70 years of preservation for England’s historic buildings
Listing is when specific landscapes and historic buildings are recognised as special interest and placed on the Statutory List of Buildings. These buildings are protected for the current and future generations to understand England’s intriguing history and cannot be altered without permission from the local planning authority.
Each building is categorised into Grade I, Grade II and Grade II to signify its individual importance with Grade I buildings having the highest significance. Marking 70 years of the National Heritage List, a further five fascinating places have been listed this month and these include a First World War wireless station and Cabmen’s Shelter in London.
When the list first began, its initial purpose was to identify the most unique buildings so that they could be salvaged in the aftermath of the Second World War. The historic list has since continued to grow over the decades and now has approximately 400,000 entries which range from windmills and palaces to dung pits and fairground rides.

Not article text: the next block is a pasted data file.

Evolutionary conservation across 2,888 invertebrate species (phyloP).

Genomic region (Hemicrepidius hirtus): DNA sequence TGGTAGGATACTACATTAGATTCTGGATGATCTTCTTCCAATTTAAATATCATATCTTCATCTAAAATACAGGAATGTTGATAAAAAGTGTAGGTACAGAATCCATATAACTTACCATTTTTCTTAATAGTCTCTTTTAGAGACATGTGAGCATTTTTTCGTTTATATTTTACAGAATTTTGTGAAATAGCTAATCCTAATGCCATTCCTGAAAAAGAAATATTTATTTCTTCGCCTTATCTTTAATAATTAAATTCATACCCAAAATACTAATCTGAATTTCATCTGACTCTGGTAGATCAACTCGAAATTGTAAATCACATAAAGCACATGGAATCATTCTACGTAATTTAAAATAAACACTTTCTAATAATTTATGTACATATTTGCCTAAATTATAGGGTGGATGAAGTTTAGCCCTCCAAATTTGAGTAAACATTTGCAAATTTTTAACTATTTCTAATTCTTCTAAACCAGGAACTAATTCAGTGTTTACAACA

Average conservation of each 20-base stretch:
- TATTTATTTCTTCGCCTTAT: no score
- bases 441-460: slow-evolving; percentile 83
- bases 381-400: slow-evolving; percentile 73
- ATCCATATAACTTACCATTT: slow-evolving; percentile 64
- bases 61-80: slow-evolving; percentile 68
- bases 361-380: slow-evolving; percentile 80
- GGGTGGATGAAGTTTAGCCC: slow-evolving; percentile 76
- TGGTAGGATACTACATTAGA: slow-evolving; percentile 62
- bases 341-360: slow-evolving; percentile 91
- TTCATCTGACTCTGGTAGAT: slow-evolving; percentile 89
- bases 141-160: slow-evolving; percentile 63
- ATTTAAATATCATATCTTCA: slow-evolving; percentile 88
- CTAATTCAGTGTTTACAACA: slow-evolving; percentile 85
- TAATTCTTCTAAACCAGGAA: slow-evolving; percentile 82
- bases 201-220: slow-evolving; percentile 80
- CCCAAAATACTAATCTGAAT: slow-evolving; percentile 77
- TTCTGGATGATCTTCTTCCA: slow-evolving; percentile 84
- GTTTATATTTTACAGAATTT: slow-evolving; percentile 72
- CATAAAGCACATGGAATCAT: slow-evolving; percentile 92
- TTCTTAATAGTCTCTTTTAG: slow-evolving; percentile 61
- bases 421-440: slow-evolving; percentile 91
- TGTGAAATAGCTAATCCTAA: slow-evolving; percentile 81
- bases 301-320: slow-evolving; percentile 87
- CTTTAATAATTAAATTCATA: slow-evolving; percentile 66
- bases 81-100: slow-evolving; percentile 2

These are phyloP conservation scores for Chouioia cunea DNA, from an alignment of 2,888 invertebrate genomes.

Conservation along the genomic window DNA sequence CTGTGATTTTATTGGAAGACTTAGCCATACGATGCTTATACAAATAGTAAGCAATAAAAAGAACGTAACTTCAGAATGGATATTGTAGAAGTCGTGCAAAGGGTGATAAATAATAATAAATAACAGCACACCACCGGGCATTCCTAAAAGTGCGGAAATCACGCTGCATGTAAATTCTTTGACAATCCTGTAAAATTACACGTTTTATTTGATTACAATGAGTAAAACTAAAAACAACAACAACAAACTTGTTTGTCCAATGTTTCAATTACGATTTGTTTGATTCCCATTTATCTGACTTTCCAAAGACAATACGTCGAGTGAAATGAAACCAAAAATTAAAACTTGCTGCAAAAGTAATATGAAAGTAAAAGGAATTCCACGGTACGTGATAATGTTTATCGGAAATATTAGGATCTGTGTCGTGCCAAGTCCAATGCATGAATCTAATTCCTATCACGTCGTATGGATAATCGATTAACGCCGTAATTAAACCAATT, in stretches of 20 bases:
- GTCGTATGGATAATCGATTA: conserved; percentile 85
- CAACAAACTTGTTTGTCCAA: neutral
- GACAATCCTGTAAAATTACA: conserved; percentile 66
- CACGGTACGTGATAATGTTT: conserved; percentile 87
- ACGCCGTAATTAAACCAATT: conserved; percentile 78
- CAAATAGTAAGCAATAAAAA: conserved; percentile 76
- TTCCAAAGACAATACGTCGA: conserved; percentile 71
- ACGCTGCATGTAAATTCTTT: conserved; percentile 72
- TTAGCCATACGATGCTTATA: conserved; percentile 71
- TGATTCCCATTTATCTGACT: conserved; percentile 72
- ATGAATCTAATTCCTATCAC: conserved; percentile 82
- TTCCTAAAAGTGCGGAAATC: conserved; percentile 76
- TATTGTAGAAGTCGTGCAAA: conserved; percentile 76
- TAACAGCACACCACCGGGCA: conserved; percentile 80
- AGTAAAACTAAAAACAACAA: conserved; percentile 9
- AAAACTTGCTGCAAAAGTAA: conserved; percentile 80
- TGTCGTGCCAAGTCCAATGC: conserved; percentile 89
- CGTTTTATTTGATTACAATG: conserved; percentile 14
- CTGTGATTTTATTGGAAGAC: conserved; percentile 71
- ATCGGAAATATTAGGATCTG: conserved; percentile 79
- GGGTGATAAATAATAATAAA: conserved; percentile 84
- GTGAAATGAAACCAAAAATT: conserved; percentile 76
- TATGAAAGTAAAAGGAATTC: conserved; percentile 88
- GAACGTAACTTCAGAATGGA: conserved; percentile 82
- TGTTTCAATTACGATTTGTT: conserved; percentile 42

Amongst the latest additions to the list of England’s best-preserved buildings is Underhill, Britain’s first modern earth-sheltered home. Designed by the architect Arthur Quarmby and built in 1975, the impressive hobbit-hole is nestled within the Peak District National Park with much of the building blending into the rolling green hills of the Holme Valley.
Described as a luxury ‘hobbit house’, Quarmby designed the 4000 sq ft home for himself and his family who lived there for around 41 years before putting it on the market last year. Despite it being built underground, the south-facing position of the building means that natural light floods into the house. This is further enhanced by the 20ft sliding windows at the front of the home as well as various roof lanterns.
The inspiration behind the unusual architecture has been Quarmby’s interest in building into the earth and connecting nature with the artificial world. Interestingly, Underhill represents one of the first pieces of sustainable, green architecture in the UK - an architectural trend has only just taken flight in recent years.